Newspaper article The Canadian Press

Editorial Exchange: Time Bandits

Newspaper article The Canadian Press

Editorial Exchange: Time Bandits

Article excerpt

Editorial Exchange: Time bandits


An editorial from the Prince George Citizen, published Nov. 8:

Theft, ownership, culture, history and racism collided this week, both in Germany and in Canada, as the issue of stolen art and stolen land reared its head.

In Germany, a potentially massive trove of art stolen by the Nazis has been found in the Munich apartment of the now 80-year-old son of an art dealer who worked during the Second World War. The German government has so far been reluctant to let the public know the full list of what authorities found in the apartment, despite demands from art historians and various international agencies and lawyers representing the children and grandchildren of the original owners of the plundered art, many of them Jewish victims of the Holocaust.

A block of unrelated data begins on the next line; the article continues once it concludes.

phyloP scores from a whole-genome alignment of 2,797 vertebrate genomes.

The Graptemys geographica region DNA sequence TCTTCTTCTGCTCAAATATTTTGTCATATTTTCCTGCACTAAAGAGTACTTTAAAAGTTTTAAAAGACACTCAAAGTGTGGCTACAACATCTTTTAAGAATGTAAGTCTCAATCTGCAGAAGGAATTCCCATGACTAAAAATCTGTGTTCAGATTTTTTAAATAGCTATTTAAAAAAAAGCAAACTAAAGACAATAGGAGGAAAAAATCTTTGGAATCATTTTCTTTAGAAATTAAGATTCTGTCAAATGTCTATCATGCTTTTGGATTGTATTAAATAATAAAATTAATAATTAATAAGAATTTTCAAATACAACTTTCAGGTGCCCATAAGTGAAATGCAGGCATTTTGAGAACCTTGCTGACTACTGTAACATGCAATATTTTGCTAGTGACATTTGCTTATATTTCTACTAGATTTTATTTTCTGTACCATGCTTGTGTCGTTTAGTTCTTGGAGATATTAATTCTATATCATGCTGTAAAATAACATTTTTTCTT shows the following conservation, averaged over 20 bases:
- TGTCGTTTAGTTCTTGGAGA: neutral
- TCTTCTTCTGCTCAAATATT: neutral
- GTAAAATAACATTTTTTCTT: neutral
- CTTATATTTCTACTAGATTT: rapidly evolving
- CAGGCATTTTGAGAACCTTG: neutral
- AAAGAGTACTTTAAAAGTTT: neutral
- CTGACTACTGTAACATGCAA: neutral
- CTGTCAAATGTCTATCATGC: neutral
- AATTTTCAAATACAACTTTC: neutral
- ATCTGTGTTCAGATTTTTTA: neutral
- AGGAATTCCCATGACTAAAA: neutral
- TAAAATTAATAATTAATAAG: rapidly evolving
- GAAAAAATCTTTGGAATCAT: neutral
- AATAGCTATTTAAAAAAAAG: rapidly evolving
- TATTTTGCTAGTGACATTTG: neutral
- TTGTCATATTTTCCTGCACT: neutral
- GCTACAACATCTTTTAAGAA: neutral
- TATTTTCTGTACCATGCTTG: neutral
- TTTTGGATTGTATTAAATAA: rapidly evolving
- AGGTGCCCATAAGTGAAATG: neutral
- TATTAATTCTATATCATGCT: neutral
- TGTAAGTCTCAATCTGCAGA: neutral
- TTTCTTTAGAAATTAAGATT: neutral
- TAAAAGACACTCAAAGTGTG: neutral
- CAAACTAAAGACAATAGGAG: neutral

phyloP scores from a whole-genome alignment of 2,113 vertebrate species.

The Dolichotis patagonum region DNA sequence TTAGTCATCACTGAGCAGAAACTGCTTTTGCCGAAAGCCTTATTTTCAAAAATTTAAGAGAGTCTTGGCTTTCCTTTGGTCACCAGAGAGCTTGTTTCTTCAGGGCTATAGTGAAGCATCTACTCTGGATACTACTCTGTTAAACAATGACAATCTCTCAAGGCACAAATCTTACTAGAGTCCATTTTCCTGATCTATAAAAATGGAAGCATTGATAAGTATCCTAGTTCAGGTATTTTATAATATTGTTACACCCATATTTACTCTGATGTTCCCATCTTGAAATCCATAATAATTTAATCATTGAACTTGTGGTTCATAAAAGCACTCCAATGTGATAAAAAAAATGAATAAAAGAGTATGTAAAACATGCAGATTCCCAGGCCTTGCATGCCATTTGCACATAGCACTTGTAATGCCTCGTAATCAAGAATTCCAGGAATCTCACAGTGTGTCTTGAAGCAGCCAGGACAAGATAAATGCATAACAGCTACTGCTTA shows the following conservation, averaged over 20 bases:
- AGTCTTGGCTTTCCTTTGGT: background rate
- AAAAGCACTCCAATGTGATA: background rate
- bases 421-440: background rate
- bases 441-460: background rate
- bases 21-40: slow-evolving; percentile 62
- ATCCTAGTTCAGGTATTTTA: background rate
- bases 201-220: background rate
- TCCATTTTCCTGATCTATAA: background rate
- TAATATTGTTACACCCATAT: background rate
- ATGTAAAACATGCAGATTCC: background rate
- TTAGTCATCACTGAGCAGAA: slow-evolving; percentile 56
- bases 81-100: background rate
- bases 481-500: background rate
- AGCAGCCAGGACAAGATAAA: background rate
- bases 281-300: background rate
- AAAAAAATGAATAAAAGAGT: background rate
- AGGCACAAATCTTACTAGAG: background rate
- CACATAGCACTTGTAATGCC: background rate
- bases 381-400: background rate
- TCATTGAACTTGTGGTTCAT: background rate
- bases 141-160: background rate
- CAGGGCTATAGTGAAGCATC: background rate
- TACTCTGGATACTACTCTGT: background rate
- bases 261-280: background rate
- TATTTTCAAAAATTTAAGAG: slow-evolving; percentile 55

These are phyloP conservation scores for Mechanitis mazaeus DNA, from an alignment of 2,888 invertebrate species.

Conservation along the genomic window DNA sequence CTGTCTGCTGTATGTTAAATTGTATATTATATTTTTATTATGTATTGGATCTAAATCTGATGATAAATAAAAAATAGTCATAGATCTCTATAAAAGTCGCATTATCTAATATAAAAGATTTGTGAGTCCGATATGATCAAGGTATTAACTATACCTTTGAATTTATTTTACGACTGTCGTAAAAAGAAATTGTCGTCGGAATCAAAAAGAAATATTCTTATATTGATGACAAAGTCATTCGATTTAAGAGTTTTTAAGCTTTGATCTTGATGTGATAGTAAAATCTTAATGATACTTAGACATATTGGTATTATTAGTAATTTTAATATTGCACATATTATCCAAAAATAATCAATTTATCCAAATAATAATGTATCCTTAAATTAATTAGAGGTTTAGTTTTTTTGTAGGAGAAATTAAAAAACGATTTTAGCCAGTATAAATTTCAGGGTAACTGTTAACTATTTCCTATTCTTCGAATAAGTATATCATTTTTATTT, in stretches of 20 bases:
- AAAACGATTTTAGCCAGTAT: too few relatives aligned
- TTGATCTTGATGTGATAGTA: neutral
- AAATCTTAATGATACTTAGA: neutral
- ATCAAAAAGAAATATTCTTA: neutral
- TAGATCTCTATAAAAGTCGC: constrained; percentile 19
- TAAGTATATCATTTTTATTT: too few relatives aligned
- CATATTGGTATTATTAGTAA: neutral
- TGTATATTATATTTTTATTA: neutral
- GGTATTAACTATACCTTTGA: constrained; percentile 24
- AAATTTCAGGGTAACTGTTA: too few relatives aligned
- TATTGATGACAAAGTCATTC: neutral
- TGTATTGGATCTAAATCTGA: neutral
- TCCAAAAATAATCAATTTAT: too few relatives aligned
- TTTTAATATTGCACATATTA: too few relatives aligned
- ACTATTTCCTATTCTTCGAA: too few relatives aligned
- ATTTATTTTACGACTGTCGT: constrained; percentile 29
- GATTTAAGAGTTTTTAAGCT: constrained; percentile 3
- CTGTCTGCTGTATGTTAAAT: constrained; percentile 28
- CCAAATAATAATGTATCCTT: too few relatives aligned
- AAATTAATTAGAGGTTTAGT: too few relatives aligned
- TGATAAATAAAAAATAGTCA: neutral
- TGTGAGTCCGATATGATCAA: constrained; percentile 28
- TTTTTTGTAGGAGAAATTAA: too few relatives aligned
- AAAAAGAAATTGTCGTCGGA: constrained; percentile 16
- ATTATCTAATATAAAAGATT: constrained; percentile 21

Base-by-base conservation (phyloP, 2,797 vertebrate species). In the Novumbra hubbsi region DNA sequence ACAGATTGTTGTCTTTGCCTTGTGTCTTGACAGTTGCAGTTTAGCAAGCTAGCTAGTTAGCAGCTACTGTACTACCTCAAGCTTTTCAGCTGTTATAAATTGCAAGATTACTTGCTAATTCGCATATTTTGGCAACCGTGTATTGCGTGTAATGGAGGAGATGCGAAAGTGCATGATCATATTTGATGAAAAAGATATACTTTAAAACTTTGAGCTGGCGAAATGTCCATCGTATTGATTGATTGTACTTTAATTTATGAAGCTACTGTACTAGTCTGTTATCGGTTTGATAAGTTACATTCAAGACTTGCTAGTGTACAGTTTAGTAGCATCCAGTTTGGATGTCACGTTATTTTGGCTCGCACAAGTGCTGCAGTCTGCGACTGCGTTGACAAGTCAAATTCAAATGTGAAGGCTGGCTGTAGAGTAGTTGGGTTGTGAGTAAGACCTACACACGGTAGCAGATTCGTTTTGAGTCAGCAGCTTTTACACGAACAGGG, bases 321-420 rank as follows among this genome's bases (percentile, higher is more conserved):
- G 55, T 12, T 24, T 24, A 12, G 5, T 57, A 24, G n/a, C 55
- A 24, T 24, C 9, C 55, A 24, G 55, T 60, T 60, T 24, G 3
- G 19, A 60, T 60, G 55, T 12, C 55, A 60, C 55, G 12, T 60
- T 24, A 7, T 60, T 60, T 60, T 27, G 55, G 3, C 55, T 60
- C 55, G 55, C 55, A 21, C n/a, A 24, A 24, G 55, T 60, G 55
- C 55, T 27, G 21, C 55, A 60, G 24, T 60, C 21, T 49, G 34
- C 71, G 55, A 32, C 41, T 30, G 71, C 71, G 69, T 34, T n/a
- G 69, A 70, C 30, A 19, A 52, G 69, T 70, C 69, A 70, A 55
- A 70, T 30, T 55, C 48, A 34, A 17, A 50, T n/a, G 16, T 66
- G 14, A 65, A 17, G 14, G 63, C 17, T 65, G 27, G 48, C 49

To be fair, the German government has worked hard in the past to reunite stolen art with its rightful owners and its slow movement on this matter could have something to do with the size and value of the find - with names like Matisse, Chagall, Renoir and Picasso involved, it could be worth hundreds of millions of dollars - and the fact that the apartment's owner is still on the run and wanted for tax evasion.

German investigators likely have many questions for Cornelius Gurlitt once they track him down about the works found in the apartment, starting with how he and his father acquired them and how much, if any, of the collection they discreetly sold since the end of the war.

For the families seeking to have these works returned to them, demonstrating ownership of invaluable art either outright stolen or sold at ridiculous prices to finance hasty escapes from the Nazis can be challenging. Photographs, receipts, letters and documents can either prove or strongly support their claims but the fog of history and war, combined with the emotional weight of the Holocaust, complicates the matter.

Since the works were found in Gurlitt's apartment, he is the owner of the art until cases can be made that he is in possession of stolen property. In other words, the onus is on those demanding the return of the stolen art to prove it was stolen and Gurlitt is not the rightful owner. …

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